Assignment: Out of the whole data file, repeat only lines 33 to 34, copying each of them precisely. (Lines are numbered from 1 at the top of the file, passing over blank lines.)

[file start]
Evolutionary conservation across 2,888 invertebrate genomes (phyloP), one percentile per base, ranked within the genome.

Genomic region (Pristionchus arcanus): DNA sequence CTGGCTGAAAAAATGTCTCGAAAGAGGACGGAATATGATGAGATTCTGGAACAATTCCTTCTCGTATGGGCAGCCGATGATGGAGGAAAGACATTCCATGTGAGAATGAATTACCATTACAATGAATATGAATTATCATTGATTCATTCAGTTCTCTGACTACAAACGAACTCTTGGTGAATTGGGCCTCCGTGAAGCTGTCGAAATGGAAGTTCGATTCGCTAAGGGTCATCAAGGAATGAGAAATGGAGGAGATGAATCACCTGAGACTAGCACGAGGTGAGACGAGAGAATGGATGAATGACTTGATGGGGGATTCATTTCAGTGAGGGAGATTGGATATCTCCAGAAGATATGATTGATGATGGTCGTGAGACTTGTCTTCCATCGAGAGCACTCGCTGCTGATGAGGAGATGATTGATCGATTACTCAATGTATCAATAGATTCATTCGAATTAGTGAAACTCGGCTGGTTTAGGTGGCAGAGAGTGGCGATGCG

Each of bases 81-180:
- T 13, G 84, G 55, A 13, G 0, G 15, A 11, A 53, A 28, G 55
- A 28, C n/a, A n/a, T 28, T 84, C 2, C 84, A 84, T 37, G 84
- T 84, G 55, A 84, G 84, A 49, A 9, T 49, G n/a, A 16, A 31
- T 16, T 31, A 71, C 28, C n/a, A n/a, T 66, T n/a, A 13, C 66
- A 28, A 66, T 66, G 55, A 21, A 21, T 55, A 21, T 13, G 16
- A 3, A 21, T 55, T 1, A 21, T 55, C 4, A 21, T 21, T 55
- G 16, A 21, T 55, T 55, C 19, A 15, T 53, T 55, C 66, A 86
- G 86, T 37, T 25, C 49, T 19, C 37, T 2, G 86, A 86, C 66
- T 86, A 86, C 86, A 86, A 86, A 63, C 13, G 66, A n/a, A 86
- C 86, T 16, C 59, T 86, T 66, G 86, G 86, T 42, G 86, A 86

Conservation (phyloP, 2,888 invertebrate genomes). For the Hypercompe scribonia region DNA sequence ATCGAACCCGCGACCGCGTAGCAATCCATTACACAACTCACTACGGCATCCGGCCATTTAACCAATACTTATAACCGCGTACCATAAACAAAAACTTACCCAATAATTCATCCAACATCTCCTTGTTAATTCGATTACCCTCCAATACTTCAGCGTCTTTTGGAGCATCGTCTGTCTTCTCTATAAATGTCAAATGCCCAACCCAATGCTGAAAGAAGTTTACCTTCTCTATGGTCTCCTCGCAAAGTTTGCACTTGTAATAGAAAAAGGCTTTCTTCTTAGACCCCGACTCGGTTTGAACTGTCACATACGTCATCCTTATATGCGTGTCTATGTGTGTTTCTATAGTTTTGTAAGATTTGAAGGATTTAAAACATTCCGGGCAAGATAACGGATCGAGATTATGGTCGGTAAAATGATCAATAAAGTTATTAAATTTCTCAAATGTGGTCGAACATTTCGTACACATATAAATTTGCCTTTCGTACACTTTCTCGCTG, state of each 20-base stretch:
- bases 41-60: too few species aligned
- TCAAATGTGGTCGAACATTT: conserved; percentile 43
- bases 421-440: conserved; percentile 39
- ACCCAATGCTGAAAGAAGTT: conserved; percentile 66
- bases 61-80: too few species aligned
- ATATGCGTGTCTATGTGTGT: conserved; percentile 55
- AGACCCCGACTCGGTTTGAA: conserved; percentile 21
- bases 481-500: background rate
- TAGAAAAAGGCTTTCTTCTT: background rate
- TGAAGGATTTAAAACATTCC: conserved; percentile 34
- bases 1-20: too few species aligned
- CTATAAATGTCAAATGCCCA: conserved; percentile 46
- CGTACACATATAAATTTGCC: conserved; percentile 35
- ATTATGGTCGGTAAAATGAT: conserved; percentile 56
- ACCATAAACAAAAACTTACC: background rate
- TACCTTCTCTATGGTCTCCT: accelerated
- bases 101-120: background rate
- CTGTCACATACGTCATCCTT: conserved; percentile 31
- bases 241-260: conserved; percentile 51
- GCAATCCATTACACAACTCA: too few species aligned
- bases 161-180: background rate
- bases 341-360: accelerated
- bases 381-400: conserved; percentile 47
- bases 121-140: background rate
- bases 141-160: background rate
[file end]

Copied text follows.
- bases 241-260: conserved; percentile 51
- GCAATCCATTACACAACTCA: too few species aligned